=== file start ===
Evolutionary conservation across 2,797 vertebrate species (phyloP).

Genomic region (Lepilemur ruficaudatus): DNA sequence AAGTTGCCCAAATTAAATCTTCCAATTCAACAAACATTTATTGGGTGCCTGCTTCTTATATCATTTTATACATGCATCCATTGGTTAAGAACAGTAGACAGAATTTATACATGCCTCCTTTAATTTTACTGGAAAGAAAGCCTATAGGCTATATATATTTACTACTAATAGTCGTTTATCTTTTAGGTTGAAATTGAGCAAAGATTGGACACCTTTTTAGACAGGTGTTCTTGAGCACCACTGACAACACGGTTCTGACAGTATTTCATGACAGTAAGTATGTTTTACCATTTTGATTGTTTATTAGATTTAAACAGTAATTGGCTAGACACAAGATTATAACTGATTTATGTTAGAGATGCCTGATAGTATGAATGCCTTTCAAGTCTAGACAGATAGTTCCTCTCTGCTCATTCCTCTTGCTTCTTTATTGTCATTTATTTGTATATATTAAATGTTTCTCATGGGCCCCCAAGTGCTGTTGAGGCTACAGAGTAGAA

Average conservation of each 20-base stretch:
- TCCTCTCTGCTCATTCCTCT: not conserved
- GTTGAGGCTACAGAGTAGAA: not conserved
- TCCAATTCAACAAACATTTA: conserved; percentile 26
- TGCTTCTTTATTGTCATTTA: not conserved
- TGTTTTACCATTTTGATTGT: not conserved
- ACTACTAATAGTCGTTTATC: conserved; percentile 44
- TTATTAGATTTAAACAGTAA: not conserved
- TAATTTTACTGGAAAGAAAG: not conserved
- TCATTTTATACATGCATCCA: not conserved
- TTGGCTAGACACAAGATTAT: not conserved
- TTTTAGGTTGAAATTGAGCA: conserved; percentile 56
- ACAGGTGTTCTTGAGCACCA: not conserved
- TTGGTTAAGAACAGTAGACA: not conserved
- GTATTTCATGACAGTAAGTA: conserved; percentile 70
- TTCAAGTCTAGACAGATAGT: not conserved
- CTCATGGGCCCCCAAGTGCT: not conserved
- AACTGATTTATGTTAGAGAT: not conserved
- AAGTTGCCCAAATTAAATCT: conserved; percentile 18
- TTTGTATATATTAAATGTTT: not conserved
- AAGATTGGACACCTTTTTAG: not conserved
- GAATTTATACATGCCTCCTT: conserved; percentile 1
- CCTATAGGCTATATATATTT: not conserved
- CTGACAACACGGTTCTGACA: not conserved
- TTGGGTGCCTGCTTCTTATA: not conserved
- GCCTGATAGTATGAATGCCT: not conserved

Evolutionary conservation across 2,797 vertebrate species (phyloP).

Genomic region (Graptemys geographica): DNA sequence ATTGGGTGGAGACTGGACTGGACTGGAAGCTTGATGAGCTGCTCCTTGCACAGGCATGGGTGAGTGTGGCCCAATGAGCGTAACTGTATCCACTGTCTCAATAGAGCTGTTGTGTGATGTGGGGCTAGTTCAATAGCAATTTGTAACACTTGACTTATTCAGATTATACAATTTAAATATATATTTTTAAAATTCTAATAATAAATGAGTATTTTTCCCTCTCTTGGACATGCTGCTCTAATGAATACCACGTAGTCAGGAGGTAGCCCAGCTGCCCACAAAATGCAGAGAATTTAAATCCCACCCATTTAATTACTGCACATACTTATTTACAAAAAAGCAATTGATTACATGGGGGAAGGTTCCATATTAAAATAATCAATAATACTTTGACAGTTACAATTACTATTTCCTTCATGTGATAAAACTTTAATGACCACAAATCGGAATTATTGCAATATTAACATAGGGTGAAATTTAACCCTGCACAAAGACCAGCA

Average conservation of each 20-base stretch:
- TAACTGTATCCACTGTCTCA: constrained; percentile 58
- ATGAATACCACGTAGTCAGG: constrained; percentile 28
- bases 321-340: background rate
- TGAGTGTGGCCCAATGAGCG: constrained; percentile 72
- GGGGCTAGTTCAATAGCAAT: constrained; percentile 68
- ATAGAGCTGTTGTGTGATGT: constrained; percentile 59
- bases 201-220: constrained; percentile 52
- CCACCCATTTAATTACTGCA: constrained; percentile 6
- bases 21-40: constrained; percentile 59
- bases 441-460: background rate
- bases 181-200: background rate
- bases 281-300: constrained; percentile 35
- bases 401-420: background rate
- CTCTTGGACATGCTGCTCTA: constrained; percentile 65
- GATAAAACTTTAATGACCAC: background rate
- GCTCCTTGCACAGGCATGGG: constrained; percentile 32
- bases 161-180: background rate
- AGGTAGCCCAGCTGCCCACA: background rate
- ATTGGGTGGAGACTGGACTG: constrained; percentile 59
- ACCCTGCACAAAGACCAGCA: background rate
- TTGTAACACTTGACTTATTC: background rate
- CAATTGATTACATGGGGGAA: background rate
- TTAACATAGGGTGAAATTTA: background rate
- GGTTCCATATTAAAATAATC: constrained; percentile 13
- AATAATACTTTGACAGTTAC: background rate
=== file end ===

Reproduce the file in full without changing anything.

Evolutionary conservation across 2,797 vertebrate species (phyloP).

Genomic region (Lepilemur ruficaudatus): DNA sequence AAGTTGCCCAAATTAAATCTTCCAATTCAACAAACATTTATTGGGTGCCTGCTTCTTATATCATTTTATACATGCATCCATTGGTTAAGAACAGTAGACAGAATTTATACATGCCTCCTTTAATTTTACTGGAAAGAAAGCCTATAGGCTATATATATTTACTACTAATAGTCGTTTATCTTTTAGGTTGAAATTGAGCAAAGATTGGACACCTTTTTAGACAGGTGTTCTTGAGCACCACTGACAACACGGTTCTGACAGTATTTCATGACAGTAAGTATGTTTTACCATTTTGATTGTTTATTAGATTTAAACAGTAATTGGCTAGACACAAGATTATAACTGATTTATGTTAGAGATGCCTGATAGTATGAATGCCTTTCAAGTCTAGACAGATAGTTCCTCTCTGCTCATTCCTCTTGCTTCTTTATTGTCATTTATTTGTATATATTAAATGTTTCTCATGGGCCCCCAAGTGCTGTTGAGGCTACAGAGTAGAA

Average conservation of each 20-base stretch:
- TCCTCTCTGCTCATTCCTCT: not conserved
- GTTGAGGCTACAGAGTAGAA: not conserved
- TCCAATTCAACAAACATTTA: conserved; percentile 26
- TGCTTCTTTATTGTCATTTA: not conserved
- TGTTTTACCATTTTGATTGT: not conserved
- ACTACTAATAGTCGTTTATC: conserved; percentile 44
- TTATTAGATTTAAACAGTAA: not conserved
- TAATTTTACTGGAAAGAAAG: not conserved
- TCATTTTATACATGCATCCA: not conserved
- TTGGCTAGACACAAGATTAT: not conserved
- TTTTAGGTTGAAATTGAGCA: conserved; percentile 56
- ACAGGTGTTCTTGAGCACCA: not conserved
- TTGGTTAAGAACAGTAGACA: not conserved
- GTATTTCATGACAGTAAGTA: conserved; percentile 70
- TTCAAGTCTAGACAGATAGT: not conserved
- CTCATGGGCCCCCAAGTGCT: not conserved
- AACTGATTTATGTTAGAGAT: not conserved
- AAGTTGCCCAAATTAAATCT: conserved; percentile 18
- TTTGTATATATTAAATGTTT: not conserved
- AAGATTGGACACCTTTTTAG: not conserved
- GAATTTATACATGCCTCCTT: conserved; percentile 1
- CCTATAGGCTATATATATTT: not conserved
- CTGACAACACGGTTCTGACA: not conserved
- TTGGGTGCCTGCTTCTTATA: not conserved
- GCCTGATAGTATGAATGCCT: not conserved

Evolutionary conservation across 2,797 vertebrate species (phyloP).

Genomic region (Graptemys geographica): DNA sequence ATTGGGTGGAGACTGGACTGGACTGGAAGCTTGATGAGCTGCTCCTTGCACAGGCATGGGTGAGTGTGGCCCAATGAGCGTAACTGTATCCACTGTCTCAATAGAGCTGTTGTGTGATGTGGGGCTAGTTCAATAGCAATTTGTAACACTTGACTTATTCAGATTATACAATTTAAATATATATTTTTAAAATTCTAATAATAAATGAGTATTTTTCCCTCTCTTGGACATGCTGCTCTAATGAATACCACGTAGTCAGGAGGTAGCCCAGCTGCCCACAAAATGCAGAGAATTTAAATCCCACCCATTTAATTACTGCACATACTTATTTACAAAAAAGCAATTGATTACATGGGGGAAGGTTCCATATTAAAATAATCAATAATACTTTGACAGTTACAATTACTATTTCCTTCATGTGATAAAACTTTAATGACCACAAATCGGAATTATTGCAATATTAACATAGGGTGAAATTTAACCCTGCACAAAGACCAGCA

Average conservation of each 20-base stretch:
- TAACTGTATCCACTGTCTCA: constrained; percentile 58
- ATGAATACCACGTAGTCAGG: constrained; percentile 28
- bases 321-340: background rate
- TGAGTGTGGCCCAATGAGCG: constrained; percentile 72
- GGGGCTAGTTCAATAGCAAT: constrained; percentile 68
- ATAGAGCTGTTGTGTGATGT: constrained; percentile 59
- bases 201-220: constrained; percentile 52
- CCACCCATTTAATTACTGCA: constrained; percentile 6
- bases 21-40: constrained; percentile 59
- bases 441-460: background rate
- bases 181-200: background rate
- bases 281-300: constrained; percentile 35
- bases 401-420: background rate
- CTCTTGGACATGCTGCTCTA: constrained; percentile 65
- GATAAAACTTTAATGACCAC: background rate
- GCTCCTTGCACAGGCATGGG: constrained; percentile 32
- bases 161-180: background rate
- AGGTAGCCCAGCTGCCCACA: background rate
- ATTGGGTGGAGACTGGACTG: constrained; percentile 59
- ACCCTGCACAAAGACCAGCA: background rate
- TTGTAACACTTGACTTATTC: background rate
- CAATTGATTACATGGGGGAA: background rate
- TTAACATAGGGTGAAATTTA: background rate
- GGTTCCATATTAAAATAATC: constrained; percentile 13
- AATAATACTTTGACAGTTAC: background rate